- 0Dec 11, '11 by Carrie_MTCI'm just wondering how much of a difference it makes to work as a nurse at a "Magnet" institution versus one that's not. I currently work in a "for profit" hospital where I feel the nurses are not appreciated and often have what I consider to be an un-safe number of patients.
- 1Dec 11, '11 by netglowhttp://allnurses.com/general-nursing...ml#post5961964
This is a much discussed topic. You can find lots more if you search the site. This link is the latest discussion I believe.
- 2Dec 11, '11 by PMFB-RNQuote from Carrie_MTC*** In my area of the country (the upper midwest) Magnet hospitals have developed a reputation of not being good places to work, especialy among critical care types. I have never worked in a "for profit" hospital but your description sounds just like every Magnet hospital I ever worked in.I'm just wondering how much of a difference it makes to work as a nurse at a "Magnet" institution versus one that's not. I currently work in a "for profit" hospital where I feel the nurses are not appreciated and often have what I consider to be an un-safe number of patients.
My observation is that if a hospital is a good and positive place to work before Magnet they continue to be so after Magnet. If they are not good places to work, achieving Magnet does nothing to change that. I have worked at two different hospitals who were on their "Journy to Magnet" as well as several re-certifications. I have recieved 3x5 cards pritied with the exact answers to Magnet inspectors questions managment wanted us to say. They came with thinly vieled threats of what would happen if we deveated from the party line.
I will say that after many years of working for non profit Magnet hospitals I am very happy to have found a position in a non-Magnet hospital where we have safe staffing levels, are treated decently by managment, and have decent pay and benifits. Things I never experienced in any of the several Magnet hospitals I worked in.Last edit by PMFB-RN on Dec 11, '11
- 0Dec 11, '11 by JSBostonI've worked for a for profit hospital and now I work for a magnet hospital... I'm not sure if being on the east coast has anything to do with it, but I found a huge difference between the two.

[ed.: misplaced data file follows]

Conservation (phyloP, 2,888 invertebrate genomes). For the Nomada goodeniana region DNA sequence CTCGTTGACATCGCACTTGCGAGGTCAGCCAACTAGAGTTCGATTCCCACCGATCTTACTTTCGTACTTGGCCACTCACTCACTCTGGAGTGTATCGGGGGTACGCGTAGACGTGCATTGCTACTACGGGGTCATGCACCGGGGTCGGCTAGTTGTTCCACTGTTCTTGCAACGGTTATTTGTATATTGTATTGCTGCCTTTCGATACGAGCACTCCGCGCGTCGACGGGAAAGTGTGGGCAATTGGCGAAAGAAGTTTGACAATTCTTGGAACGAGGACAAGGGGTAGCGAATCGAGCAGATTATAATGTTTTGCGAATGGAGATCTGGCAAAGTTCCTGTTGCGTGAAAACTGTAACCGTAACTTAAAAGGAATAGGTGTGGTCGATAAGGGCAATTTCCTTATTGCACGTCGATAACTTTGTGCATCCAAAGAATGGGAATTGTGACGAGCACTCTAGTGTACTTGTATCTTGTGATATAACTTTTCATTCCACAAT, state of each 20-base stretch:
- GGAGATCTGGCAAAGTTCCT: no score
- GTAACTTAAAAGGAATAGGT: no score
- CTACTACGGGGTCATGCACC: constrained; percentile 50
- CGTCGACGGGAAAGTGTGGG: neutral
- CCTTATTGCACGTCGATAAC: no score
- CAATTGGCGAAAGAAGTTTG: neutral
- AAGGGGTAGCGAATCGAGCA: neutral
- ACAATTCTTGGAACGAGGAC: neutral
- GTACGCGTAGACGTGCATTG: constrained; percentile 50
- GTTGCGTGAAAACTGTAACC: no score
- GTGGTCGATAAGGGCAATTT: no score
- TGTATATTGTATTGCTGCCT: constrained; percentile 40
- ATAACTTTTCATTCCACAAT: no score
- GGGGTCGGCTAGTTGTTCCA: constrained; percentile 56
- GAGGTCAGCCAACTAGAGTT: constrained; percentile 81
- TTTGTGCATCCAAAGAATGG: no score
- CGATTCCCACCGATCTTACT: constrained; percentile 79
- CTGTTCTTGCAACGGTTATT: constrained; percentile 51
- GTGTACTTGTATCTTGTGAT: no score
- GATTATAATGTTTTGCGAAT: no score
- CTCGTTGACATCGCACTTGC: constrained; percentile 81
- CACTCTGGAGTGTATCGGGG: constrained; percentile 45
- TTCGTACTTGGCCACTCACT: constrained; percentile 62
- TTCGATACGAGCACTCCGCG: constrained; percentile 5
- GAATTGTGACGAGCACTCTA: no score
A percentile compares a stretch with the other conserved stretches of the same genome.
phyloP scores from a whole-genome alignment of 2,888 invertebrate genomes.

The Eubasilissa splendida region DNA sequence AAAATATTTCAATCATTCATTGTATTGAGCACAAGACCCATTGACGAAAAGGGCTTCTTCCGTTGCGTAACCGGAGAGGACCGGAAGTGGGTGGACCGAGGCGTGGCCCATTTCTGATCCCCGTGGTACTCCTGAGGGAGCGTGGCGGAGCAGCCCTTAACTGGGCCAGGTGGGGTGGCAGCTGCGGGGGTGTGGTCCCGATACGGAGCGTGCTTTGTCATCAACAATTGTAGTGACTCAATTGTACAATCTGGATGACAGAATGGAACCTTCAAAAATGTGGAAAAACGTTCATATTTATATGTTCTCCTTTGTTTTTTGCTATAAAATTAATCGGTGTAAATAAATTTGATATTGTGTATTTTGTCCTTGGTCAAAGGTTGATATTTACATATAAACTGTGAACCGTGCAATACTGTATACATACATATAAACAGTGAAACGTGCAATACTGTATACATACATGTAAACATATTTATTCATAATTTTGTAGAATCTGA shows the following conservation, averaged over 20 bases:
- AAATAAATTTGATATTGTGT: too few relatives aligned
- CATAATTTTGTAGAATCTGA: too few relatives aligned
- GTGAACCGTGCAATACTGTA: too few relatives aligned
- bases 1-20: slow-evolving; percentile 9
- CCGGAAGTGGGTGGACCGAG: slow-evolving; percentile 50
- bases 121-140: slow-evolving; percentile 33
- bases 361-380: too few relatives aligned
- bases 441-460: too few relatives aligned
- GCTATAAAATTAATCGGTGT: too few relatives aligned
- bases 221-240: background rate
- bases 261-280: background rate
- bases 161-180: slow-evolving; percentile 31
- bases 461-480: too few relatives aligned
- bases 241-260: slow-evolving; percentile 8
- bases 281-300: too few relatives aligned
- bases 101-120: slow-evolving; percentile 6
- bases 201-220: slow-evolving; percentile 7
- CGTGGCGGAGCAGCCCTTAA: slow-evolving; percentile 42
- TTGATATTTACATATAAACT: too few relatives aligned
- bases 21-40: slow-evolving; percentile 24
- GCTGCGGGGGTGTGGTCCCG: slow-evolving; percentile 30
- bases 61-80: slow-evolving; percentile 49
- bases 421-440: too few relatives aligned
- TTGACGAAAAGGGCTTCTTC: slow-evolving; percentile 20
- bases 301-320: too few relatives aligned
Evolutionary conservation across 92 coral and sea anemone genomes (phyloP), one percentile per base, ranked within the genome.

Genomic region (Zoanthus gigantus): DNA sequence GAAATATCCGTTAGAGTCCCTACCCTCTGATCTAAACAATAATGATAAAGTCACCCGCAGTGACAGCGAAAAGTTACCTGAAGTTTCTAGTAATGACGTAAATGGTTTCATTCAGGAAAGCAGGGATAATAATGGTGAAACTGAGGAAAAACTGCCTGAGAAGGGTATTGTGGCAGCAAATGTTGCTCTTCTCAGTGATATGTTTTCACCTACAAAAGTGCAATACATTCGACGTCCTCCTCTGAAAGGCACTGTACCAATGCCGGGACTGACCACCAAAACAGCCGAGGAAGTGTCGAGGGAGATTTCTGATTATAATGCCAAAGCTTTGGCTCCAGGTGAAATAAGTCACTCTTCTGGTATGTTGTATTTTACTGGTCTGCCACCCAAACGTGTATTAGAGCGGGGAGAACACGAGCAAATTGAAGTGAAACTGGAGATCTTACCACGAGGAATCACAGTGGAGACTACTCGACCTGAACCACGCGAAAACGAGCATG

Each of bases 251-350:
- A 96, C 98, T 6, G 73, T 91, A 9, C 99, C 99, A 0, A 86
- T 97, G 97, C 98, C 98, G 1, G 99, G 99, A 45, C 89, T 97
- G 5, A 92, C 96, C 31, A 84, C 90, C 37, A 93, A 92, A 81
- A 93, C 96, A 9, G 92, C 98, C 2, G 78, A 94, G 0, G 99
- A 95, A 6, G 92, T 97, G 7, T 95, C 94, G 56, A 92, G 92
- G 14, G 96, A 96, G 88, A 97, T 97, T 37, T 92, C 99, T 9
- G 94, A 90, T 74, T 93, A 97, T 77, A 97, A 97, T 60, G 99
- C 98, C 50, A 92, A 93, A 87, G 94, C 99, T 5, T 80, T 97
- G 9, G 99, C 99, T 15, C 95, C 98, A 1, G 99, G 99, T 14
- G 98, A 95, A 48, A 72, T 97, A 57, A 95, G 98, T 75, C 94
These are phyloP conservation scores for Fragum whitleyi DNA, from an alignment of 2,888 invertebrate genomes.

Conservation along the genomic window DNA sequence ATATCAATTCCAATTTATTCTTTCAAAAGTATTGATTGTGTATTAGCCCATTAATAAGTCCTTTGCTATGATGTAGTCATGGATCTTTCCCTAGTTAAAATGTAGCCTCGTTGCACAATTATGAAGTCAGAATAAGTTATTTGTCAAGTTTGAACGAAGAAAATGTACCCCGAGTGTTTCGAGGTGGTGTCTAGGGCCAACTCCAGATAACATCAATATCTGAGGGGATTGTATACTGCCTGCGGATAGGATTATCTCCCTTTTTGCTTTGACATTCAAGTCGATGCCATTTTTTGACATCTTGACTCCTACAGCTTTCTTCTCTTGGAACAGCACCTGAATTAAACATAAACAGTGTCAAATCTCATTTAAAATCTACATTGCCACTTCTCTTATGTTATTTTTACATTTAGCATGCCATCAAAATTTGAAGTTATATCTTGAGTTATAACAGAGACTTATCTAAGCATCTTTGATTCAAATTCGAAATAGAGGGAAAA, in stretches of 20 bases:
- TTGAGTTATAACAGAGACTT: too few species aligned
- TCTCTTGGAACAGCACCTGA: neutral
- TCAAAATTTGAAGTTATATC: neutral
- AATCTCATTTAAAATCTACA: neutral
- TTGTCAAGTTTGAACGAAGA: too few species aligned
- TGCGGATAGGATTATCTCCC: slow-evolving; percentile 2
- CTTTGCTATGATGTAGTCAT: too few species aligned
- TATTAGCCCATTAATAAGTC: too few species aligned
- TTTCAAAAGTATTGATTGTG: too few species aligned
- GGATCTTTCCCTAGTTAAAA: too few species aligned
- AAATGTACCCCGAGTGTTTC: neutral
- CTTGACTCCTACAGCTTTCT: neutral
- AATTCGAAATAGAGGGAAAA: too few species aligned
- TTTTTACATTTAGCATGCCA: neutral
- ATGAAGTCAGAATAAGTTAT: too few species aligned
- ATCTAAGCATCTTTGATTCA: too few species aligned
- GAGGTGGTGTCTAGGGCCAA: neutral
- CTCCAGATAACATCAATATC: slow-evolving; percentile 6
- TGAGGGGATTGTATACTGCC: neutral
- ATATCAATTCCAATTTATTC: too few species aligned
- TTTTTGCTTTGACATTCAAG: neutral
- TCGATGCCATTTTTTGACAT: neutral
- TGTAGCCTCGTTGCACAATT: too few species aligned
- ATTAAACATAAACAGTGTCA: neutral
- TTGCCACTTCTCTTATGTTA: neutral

But then again, I think for-profit hospitals are quite corrupt, just from my personal experience. Getting into a non-profit one will be an improvement.
- 2Dec 11, '11 by VICEDRNMagnet hospitals are not considered good places to work in the area I live in. (metro ATL) This is especially true for ER/ICu types as PMFB-RN has suggested to you.
IMHO, there is a lot of extra accountability for irrelevant things with very little corresponding reward/increase in job satisfaction for the nurses.
- 0Dec 11, '11 by Montessori MommyI've worked for a magnet hospital and for two that are not magnet. The magnet hospital has an outstanding nurse education program, but pays much less than the non-magnet facilities and has a much higher patient to nurse ratio. Of course, this may just be my experience.
- 5Dec 11, '11 by KelRN215Quote from Carrie_MTCBasically none. My hospital was not magnet when I began working there and, if anything, things have changed for the WORSE since we became Magnet. All "magnet" really means is that your facility is willing to pay the ANCC for a designation and convince staff to drink their kool-aid and say what they tell them to. We are (I believe) going through the magnet re-designation process next year and they've already started putting posters up in the bathrooms trying to prove to us that we deserve said re-designation. Everything on these posters is a joke.I'm just wondering how much of a difference it makes to work as a nurse at a "Magnet" institution versus one that's not. I currently work in a "for profit" hospital where I feel the nurses are not appreciated and often have what I consider to be an un-safe number of patients.
I have never worked for a "for profit" hospital so I cannot speak to that but non-profits have an evil side to them as well. They pretend that they're not about money but, really, everything is.